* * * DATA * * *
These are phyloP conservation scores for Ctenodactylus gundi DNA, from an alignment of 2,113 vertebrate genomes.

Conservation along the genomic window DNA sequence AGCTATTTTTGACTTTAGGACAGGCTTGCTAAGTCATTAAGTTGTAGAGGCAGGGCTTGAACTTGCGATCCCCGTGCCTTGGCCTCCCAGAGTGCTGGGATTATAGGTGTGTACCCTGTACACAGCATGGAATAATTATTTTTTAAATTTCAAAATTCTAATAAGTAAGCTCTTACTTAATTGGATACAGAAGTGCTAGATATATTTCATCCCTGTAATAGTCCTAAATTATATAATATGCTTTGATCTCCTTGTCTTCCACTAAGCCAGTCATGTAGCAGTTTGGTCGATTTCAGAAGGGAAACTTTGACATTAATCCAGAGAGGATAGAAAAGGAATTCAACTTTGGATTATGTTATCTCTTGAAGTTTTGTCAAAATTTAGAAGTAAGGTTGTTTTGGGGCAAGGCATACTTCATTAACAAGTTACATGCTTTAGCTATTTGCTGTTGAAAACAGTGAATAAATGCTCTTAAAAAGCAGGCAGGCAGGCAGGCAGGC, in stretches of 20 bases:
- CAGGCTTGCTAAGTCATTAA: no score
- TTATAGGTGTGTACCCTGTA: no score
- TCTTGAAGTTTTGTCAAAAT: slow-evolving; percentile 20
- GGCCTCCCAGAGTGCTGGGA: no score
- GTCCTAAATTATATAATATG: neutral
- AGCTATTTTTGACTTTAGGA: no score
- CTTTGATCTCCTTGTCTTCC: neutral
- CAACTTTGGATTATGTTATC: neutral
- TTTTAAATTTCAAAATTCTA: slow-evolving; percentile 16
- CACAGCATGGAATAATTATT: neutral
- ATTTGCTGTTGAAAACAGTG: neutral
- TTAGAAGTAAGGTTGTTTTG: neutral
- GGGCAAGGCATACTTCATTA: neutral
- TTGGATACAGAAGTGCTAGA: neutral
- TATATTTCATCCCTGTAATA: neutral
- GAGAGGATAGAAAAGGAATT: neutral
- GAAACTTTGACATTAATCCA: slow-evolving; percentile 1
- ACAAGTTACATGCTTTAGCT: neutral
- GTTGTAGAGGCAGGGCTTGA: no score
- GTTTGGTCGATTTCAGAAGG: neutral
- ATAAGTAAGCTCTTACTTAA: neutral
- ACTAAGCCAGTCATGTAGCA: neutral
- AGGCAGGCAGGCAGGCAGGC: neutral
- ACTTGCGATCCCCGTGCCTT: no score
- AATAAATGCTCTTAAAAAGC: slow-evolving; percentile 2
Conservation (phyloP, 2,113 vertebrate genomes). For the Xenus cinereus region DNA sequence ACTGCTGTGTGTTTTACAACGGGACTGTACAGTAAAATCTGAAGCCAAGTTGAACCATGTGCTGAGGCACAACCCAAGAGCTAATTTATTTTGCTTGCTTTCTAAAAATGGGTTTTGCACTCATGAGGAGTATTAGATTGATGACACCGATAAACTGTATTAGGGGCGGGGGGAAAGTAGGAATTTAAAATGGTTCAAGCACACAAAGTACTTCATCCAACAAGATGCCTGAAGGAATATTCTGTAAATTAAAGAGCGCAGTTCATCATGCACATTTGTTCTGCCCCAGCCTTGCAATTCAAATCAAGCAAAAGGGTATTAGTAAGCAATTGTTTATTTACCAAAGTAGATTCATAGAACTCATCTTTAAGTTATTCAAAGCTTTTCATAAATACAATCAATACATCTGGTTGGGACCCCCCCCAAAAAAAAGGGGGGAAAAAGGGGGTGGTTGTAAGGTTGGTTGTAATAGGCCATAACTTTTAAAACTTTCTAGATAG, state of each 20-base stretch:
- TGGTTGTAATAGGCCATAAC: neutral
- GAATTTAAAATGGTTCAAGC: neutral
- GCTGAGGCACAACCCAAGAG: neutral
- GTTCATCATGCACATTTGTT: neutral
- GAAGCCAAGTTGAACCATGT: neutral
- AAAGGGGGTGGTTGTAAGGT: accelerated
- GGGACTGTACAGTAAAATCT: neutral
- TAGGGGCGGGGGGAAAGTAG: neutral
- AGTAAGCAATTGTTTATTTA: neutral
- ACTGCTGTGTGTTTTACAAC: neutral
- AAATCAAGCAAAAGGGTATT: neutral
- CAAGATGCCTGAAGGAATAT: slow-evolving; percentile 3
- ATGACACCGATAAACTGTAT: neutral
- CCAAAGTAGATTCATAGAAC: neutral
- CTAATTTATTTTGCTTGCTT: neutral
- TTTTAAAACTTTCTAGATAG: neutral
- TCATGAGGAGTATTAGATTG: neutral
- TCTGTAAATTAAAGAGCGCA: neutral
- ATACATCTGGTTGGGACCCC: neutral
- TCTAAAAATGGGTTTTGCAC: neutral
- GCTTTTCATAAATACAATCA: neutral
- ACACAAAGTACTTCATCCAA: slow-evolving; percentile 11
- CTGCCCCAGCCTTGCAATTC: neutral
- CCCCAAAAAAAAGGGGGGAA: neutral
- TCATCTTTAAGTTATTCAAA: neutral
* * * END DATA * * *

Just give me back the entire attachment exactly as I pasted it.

These are phyloP conservation scores for Ctenodactylus gundi DNA, from an alignment of 2,113 vertebrate genomes.

Conservation along the genomic window DNA sequence AGCTATTTTTGACTTTAGGACAGGCTTGCTAAGTCATTAAGTTGTAGAGGCAGGGCTTGAACTTGCGATCCCCGTGCCTTGGCCTCCCAGAGTGCTGGGATTATAGGTGTGTACCCTGTACACAGCATGGAATAATTATTTTTTAAATTTCAAAATTCTAATAAGTAAGCTCTTACTTAATTGGATACAGAAGTGCTAGATATATTTCATCCCTGTAATAGTCCTAAATTATATAATATGCTTTGATCTCCTTGTCTTCCACTAAGCCAGTCATGTAGCAGTTTGGTCGATTTCAGAAGGGAAACTTTGACATTAATCCAGAGAGGATAGAAAAGGAATTCAACTTTGGATTATGTTATCTCTTGAAGTTTTGTCAAAATTTAGAAGTAAGGTTGTTTTGGGGCAAGGCATACTTCATTAACAAGTTACATGCTTTAGCTATTTGCTGTTGAAAACAGTGAATAAATGCTCTTAAAAAGCAGGCAGGCAGGCAGGCAGGC, in stretches of 20 bases:
- CAGGCTTGCTAAGTCATTAA: no score
- TTATAGGTGTGTACCCTGTA: no score
- TCTTGAAGTTTTGTCAAAAT: slow-evolving; percentile 20
- GGCCTCCCAGAGTGCTGGGA: no score
- GTCCTAAATTATATAATATG: neutral
- AGCTATTTTTGACTTTAGGA: no score
- CTTTGATCTCCTTGTCTTCC: neutral
- CAACTTTGGATTATGTTATC: neutral
- TTTTAAATTTCAAAATTCTA: slow-evolving; percentile 16
- CACAGCATGGAATAATTATT: neutral
- ATTTGCTGTTGAAAACAGTG: neutral
- TTAGAAGTAAGGTTGTTTTG: neutral
- GGGCAAGGCATACTTCATTA: neutral
- TTGGATACAGAAGTGCTAGA: neutral
- TATATTTCATCCCTGTAATA: neutral
- GAGAGGATAGAAAAGGAATT: neutral
- GAAACTTTGACATTAATCCA: slow-evolving; percentile 1
- ACAAGTTACATGCTTTAGCT: neutral
- GTTGTAGAGGCAGGGCTTGA: no score
- GTTTGGTCGATTTCAGAAGG: neutral
- ATAAGTAAGCTCTTACTTAA: neutral
- ACTAAGCCAGTCATGTAGCA: neutral
- AGGCAGGCAGGCAGGCAGGC: neutral
- ACTTGCGATCCCCGTGCCTT: no score
- AATAAATGCTCTTAAAAAGC: slow-evolving; percentile 2
Conservation (phyloP, 2,113 vertebrate genomes). For the Xenus cinereus region DNA sequence ACTGCTGTGTGTTTTACAACGGGACTGTACAGTAAAATCTGAAGCCAAGTTGAACCATGTGCTGAGGCACAACCCAAGAGCTAATTTATTTTGCTTGCTTTCTAAAAATGGGTTTTGCACTCATGAGGAGTATTAGATTGATGACACCGATAAACTGTATTAGGGGCGGGGGGAAAGTAGGAATTTAAAATGGTTCAAGCACACAAAGTACTTCATCCAACAAGATGCCTGAAGGAATATTCTGTAAATTAAAGAGCGCAGTTCATCATGCACATTTGTTCTGCCCCAGCCTTGCAATTCAAATCAAGCAAAAGGGTATTAGTAAGCAATTGTTTATTTACCAAAGTAGATTCATAGAACTCATCTTTAAGTTATTCAAAGCTTTTCATAAATACAATCAATACATCTGGTTGGGACCCCCCCCAAAAAAAAGGGGGGAAAAAGGGGGTGGTTGTAAGGTTGGTTGTAATAGGCCATAACTTTTAAAACTTTCTAGATAG, state of each 20-base stretch:
- TGGTTGTAATAGGCCATAAC: neutral
- GAATTTAAAATGGTTCAAGC: neutral
- GCTGAGGCACAACCCAAGAG: neutral
- GTTCATCATGCACATTTGTT: neutral
- GAAGCCAAGTTGAACCATGT: neutral
- AAAGGGGGTGGTTGTAAGGT: accelerated
- GGGACTGTACAGTAAAATCT: neutral
- TAGGGGCGGGGGGAAAGTAG: neutral
- AGTAAGCAATTGTTTATTTA: neutral
- ACTGCTGTGTGTTTTACAAC: neutral
- AAATCAAGCAAAAGGGTATT: neutral
- CAAGATGCCTGAAGGAATAT: slow-evolving; percentile 3
- ATGACACCGATAAACTGTAT: neutral
- CCAAAGTAGATTCATAGAAC: neutral
- CTAATTTATTTTGCTTGCTT: neutral
- TTTTAAAACTTTCTAGATAG: neutral
- TCATGAGGAGTATTAGATTG: neutral
- TCTGTAAATTAAAGAGCGCA: neutral
- ATACATCTGGTTGGGACCCC: neutral
- TCTAAAAATGGGTTTTGCAC: neutral
- GCTTTTCATAAATACAATCA: neutral
- ACACAAAGTACTTCATCCAA: slow-evolving; percentile 11
- CTGCCCCAGCCTTGCAATTC: neutral
- CCCCAAAAAAAAGGGGGGAA: neutral
- TCATCTTTAAGTTATTCAAA: neutral